# mars.tensor.sin#

mars.tensor.sin(x, out=None, where=None, **kwargs)[source]#

Trigonometric sine, element-wise.

Parameters
• x (array_like) – Angle, in radians ($$2 \pi$$ rad equals 360 degrees).

• out (Tensor, None, or tuple of Tensor and None, optional) – A location into which the result is stored. If provided, it must have a shape that the inputs broadcast to. If not provided or None, a freshly-allocated tensor is returned. A tuple (possible only as a keyword argument) must have length equal to the number of outputs.

• where (array_like, optional) – Values of True indicate to calculate the ufunc at that position, values of False indicate to leave the value in the output alone.

• **kwargs

Returns

y – The sine of each element of x.

Return type

array_like

See also

Notes

The sine is one of the fundamental functions of trigonometry (the mathematical study of triangles). Consider a circle of radius 1 centered on the origin. A ray comes in from the $$+x$$ axis, makes an angle at the origin (measured counter-clockwise from that axis), and departs from the origin. The $$y$$ coordinate of the outgoing ray’s intersection with the unit circle is the sine of that angle. It ranges from -1 for $$x=3\pi / 2$$ to +1 for $$\pi / 2.$$ The function has zeroes where the angle is a multiple of $$\pi$$. Sines of angles between $$\pi$$ and $$2\pi$$ are negative. The numerous properties of the sine and related functions are included in any standard trigonometry text.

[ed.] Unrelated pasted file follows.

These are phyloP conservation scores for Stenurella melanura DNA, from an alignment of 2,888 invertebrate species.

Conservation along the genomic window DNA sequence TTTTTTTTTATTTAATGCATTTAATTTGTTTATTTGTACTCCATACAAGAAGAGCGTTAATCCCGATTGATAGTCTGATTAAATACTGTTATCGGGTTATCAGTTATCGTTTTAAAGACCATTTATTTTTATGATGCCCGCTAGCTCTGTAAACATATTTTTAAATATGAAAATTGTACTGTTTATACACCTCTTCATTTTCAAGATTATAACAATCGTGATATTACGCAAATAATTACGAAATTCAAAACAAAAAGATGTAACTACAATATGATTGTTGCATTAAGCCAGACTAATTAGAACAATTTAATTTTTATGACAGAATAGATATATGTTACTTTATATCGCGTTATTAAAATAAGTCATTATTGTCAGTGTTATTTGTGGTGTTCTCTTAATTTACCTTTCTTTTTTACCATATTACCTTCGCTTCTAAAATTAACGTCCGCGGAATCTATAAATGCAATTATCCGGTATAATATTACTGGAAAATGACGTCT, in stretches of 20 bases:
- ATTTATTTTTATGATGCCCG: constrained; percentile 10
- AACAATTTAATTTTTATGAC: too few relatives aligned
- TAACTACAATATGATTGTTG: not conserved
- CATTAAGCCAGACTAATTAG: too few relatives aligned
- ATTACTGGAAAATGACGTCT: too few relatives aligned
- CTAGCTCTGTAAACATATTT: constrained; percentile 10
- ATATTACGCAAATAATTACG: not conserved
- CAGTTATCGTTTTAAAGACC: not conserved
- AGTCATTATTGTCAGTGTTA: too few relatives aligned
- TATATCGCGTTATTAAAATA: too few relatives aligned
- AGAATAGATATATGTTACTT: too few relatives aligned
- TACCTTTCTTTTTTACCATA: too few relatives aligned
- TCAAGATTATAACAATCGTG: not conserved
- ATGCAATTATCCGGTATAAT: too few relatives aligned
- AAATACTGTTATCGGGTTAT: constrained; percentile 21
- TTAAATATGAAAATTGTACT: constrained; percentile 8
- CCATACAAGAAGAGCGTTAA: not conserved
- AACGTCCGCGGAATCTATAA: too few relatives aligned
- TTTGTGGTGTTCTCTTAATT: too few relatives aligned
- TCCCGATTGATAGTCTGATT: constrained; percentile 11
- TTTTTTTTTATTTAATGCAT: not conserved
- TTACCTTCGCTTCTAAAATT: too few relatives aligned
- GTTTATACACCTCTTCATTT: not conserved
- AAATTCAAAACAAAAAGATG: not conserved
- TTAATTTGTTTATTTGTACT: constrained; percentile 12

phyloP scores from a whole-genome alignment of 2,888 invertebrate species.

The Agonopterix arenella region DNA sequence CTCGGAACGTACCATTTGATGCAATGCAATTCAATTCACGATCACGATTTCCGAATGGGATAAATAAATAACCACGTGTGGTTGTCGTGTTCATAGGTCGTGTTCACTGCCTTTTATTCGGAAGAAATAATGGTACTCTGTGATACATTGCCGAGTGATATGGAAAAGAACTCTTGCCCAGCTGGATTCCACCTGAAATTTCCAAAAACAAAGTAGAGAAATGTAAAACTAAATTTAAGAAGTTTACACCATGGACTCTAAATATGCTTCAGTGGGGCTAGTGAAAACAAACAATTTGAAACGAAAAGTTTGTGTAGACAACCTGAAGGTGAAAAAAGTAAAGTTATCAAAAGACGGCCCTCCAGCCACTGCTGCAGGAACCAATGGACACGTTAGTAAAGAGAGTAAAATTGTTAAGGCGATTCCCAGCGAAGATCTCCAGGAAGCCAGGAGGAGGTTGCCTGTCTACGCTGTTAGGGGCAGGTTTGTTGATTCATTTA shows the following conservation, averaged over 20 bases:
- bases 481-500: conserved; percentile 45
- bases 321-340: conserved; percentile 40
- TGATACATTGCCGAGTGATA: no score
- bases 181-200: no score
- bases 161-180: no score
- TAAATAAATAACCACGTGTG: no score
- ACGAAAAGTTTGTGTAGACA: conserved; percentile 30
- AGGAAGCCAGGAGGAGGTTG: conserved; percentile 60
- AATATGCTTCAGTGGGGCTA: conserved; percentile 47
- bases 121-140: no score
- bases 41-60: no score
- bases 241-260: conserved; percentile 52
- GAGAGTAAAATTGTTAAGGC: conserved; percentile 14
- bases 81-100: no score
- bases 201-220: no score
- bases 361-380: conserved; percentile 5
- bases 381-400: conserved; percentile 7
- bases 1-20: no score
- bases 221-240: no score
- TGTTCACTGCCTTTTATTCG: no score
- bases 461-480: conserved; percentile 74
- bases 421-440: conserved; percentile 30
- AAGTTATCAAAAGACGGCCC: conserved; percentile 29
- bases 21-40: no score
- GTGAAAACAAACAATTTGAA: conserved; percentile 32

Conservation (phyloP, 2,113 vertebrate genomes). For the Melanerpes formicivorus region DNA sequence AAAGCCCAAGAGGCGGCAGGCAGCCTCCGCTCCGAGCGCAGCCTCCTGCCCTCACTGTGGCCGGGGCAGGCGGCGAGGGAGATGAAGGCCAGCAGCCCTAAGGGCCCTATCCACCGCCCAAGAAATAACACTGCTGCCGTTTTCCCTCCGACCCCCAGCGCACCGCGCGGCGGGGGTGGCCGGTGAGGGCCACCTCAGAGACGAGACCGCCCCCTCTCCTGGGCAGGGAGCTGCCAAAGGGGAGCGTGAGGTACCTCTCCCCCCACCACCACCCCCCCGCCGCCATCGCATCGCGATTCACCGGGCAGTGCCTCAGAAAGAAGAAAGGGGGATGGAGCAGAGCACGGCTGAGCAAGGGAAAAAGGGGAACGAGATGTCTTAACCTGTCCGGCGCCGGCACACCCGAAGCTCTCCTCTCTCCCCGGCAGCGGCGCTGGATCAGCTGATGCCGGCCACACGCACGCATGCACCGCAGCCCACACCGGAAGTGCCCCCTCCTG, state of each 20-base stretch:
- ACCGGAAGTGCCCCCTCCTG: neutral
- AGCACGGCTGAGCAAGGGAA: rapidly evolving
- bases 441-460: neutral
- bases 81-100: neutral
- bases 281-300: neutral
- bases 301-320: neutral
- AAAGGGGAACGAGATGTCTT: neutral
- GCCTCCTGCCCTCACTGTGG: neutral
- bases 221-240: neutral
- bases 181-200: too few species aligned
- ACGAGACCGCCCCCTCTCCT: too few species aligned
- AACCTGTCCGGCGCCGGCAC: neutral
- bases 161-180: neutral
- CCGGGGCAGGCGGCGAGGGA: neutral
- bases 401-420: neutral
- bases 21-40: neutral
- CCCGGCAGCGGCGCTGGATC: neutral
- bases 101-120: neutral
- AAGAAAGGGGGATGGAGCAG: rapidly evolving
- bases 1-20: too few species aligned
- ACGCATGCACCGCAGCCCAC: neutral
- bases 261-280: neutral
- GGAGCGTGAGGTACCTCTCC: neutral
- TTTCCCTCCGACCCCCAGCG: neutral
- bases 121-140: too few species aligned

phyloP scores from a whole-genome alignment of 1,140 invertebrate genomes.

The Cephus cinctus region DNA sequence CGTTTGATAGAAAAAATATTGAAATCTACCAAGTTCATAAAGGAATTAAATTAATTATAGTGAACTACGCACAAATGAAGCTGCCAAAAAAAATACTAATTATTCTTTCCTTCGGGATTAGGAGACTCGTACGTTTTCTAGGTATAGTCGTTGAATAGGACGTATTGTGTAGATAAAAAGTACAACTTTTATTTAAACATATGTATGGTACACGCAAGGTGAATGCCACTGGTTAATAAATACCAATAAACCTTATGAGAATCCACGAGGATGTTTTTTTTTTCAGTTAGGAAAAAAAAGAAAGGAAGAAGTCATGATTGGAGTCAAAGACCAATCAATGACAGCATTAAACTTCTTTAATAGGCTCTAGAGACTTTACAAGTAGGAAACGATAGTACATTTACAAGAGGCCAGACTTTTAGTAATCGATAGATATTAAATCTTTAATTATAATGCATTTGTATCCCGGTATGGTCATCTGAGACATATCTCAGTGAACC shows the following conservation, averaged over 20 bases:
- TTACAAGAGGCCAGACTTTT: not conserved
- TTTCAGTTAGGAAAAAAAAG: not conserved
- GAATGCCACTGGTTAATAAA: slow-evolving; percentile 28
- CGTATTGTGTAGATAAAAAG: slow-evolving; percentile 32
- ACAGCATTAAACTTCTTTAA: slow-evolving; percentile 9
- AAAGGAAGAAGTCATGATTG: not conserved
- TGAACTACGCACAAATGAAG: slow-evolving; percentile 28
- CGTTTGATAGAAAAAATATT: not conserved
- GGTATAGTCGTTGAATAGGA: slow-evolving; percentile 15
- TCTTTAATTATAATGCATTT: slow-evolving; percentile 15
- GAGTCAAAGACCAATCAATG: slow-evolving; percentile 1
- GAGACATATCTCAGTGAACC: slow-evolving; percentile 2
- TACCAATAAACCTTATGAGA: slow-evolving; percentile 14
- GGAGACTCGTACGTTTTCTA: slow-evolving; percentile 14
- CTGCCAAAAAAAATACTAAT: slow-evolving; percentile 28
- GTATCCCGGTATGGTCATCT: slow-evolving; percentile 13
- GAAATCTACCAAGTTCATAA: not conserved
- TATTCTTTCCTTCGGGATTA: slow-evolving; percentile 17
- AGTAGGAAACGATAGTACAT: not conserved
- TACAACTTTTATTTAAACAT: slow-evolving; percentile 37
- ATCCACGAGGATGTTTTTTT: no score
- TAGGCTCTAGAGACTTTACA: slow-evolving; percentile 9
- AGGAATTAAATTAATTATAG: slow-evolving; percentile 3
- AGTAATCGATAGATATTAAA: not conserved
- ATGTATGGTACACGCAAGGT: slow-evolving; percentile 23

Examples

Print sine of one angle:

>>> import mars.tensor as mt

>>> mt.sin(mt.pi/2.).execute()
1.0


Print sines of an array of angles given in degrees:

>>> mt.sin(mt.array((0., 30., 45., 60., 90.)) * mt.pi / 180. ).execute()
array([ 0.        ,  0.5       ,  0.70710678,  0.8660254 ,  1.        ])


Plot the sine function:

>>> import matplotlib.pylab as plt
>>> x = mt.linspace(-mt.pi, mt.pi, 201)
>>> plt.plot(x.execute(), mt.sin(x).execute())
>>> plt.xlabel('Angle [rad]')
>>> plt.ylabel('sin(x)')
>>> plt.axis('tight')
>>> plt.show()